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By Carrie Sandholtz

Fishing, we whiskey-rhythmed, river-sieved,
waiting on pepper-tongued trout and whispering.
Autumn’s eve: twilight quickens the white of his sleeve,
lisps in the eucalyptus silvering,
sings in the plink of the shot; he lets it sink,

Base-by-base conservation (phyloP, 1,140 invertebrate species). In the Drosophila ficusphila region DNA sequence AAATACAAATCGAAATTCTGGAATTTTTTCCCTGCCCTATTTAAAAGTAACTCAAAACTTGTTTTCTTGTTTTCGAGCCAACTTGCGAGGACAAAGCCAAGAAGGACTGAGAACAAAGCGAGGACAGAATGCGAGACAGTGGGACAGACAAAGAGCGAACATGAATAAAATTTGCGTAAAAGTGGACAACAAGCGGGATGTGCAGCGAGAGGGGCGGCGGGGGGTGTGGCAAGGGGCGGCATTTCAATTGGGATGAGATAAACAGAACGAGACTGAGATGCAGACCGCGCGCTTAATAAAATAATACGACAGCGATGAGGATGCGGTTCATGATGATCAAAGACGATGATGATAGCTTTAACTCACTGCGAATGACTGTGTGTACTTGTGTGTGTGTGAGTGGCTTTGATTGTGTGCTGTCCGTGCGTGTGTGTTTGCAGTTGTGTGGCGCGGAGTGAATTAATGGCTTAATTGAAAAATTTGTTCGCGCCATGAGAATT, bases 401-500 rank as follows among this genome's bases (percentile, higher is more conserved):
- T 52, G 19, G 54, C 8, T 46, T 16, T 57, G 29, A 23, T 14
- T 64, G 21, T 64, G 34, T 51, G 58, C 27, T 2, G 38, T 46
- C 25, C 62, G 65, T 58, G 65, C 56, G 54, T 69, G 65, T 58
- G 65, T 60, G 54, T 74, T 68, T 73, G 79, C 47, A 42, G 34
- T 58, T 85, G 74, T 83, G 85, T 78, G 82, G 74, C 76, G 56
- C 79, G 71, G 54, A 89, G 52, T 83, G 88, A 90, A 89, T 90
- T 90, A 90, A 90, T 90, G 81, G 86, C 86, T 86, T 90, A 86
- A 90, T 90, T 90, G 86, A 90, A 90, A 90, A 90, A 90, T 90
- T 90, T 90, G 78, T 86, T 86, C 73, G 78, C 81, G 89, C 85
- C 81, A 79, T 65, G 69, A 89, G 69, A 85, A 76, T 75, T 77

stiffen the line, sees the moonshine nip
at the hook , deep in the eddy’s silt.

At odd, a silence interrupts the crickets,
sobers our wind-slurred syllables.
Lavender forgetfulness is spent, fast
eclipsed below the moon-slicked
black, as river rhythms grieve October‘s yoke.
He retrieves his cast, our hope for Autumn’s last
quicksilver-bellied trout, as darkness slopes.